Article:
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This Women’s Month there is very little to celebrate as the freedom of movement of women in our country is no longer apartheid but our very own men who are the perpetrators of rape and other gender-based violence writes Gasant Abarder in a new #SliceofGasant.

Abarder, who recently launched his book, Hack with a Grenade, is among the country’s most influential media voices. Catch his weekly column here, exclusive to Cape {town} Etc.

Today marks the 66th anniversary of Women’s Month in South Africa. But can we truly celebrate this day when the women in our country are not yet free? Their freedom of movement in particular is curtailed by the constant threat men pose as predators in our society.

‘Wathint’ abafazi, wathint’ imbokodo’ – you strike a woman, you strike a rock. These words in isiXhosa formed part of a new song an estimated 20 000 South African women chanted at the Union Buildings in Pretoria after their march there on 9 August 1956.

They were from all races, cultures and faiths. The march, recognised as one of the largest mass gatherings of women in South Africa, was organised by the Federation of South African Women. It was led by courageous freedom fighters and activists like Lillian Ngoyi, Helen Joseph, Albertina Sisulu and Sophia Williams-De Bruyn.

The women marched in protest of the introduction of pass laws that would restrict the freedom of movement of black South Africans.

Ironically, despite all of us enjoying the rights and freedoms guaranteed in our constitution, the freedom of movement of women is now more restricted than ever.

A few months ago, an acquaintance stopped her morning running routine because she was threatened with rape every time she passed a taxi rank on her route. She would pass a certain point and the same guy would remark something to her so heinous that I do not care to repeat it in this column. Safe to say, that when she sought advice from me about what to do it left me distraught.

I suggested a sting operation with an undercover police officer following her on her run and catching the predator making the threat in the act. The police officer was a longstanding contact of mine during my reporting days and was determined to catch this monster. Understandably though, my jogger acquaintance was terrified. She rather changed her route or stopped running altogether.

By stark contrast, men who rape can move around quite freely in the knowledge that they will seldom bear the consequences of their heinous actions.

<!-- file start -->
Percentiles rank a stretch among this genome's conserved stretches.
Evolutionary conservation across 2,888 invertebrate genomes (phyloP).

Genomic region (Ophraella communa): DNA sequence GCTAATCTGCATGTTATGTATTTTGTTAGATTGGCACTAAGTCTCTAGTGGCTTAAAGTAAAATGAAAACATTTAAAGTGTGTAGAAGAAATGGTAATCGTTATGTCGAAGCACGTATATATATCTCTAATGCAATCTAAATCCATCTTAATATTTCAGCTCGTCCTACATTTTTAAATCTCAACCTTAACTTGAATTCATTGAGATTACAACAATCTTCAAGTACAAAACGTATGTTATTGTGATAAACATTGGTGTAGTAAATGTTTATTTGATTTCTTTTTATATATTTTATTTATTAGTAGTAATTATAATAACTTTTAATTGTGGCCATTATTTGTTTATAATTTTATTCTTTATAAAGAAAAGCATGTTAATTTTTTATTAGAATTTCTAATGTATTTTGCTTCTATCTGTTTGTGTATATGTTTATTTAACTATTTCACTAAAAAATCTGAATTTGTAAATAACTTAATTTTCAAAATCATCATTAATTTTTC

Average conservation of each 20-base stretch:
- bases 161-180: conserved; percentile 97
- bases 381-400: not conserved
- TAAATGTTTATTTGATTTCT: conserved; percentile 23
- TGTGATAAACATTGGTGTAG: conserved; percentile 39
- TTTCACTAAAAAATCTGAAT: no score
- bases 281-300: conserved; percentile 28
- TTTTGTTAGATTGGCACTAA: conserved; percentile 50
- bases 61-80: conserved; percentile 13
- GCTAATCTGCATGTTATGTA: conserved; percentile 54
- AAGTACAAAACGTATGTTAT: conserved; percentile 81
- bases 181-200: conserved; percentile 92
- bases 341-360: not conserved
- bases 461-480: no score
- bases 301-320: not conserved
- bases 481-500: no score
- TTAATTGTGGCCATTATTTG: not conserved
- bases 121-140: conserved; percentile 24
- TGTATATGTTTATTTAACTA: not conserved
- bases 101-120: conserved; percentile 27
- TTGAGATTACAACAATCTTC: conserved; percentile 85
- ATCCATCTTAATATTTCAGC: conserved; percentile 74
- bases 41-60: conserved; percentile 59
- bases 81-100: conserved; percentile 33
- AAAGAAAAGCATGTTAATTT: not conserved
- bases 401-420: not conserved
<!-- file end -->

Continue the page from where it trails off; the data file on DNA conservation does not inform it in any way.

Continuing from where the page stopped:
Just a few days ago, EWN reported that 120 suspects had been arrested in connection to illegal mining activities in Krugersdorp following the gang rape of eight women last month. None of the 120 suspects was held in connection with the gang rape. This is part of the reason why South Africa has a worrying rape culture.

The victim is turned into the scapegoat. What was she wearing? Why was she out so late? Did she do anything to provoke her attacker? This is the language we use. She was asking for it, you will unfortunately hear.

And the rape statistics we are given are dangerously inaccurate because we know just how badly sexual offences are underreported. The lack of consequences illustrated in a well-publicised case like the Krugersdorp gang rape shows that the police and this government are not serious about making the women in our country safe.

At the height of the COVID-19 pandemic, President Cyril Ramaphosa warned that any man arrested for rape would not be granted bail. So, why am I reading in the same news feeds that a police constable in the North West, who was out on bail for attempted murder, kidnapping and rape, had been re-arrested for assaulting his girlfriend?

The president doesn’t appear to have the appetite to tackle this endemic scourge in our society the way he and his cabinet dealt with an invisible virus in a sustained campaign that saw much fewer deaths comparatively than in the rest of the world.

Where is this same energy we saw against COVID-19 to deal with rape and rapists? How can we even begin to talk about equality for women in the workplace and in homes, equal pay and asserting women’s rights when it is not safe for them to move around freely in this country?

In 66 years, nothing has changed. The pass laws for black women may have been eradicated. But despite being free our women are even more vulnerable than they have ever been.

Also read:

Day 2: Resources for victims of gender-based violence

Picture: Baileys African History Archive

The post Women’s freedom of movement now more restricted than 9 August 1956 appeared first on CapeTown ETC.

This content was originally published here.

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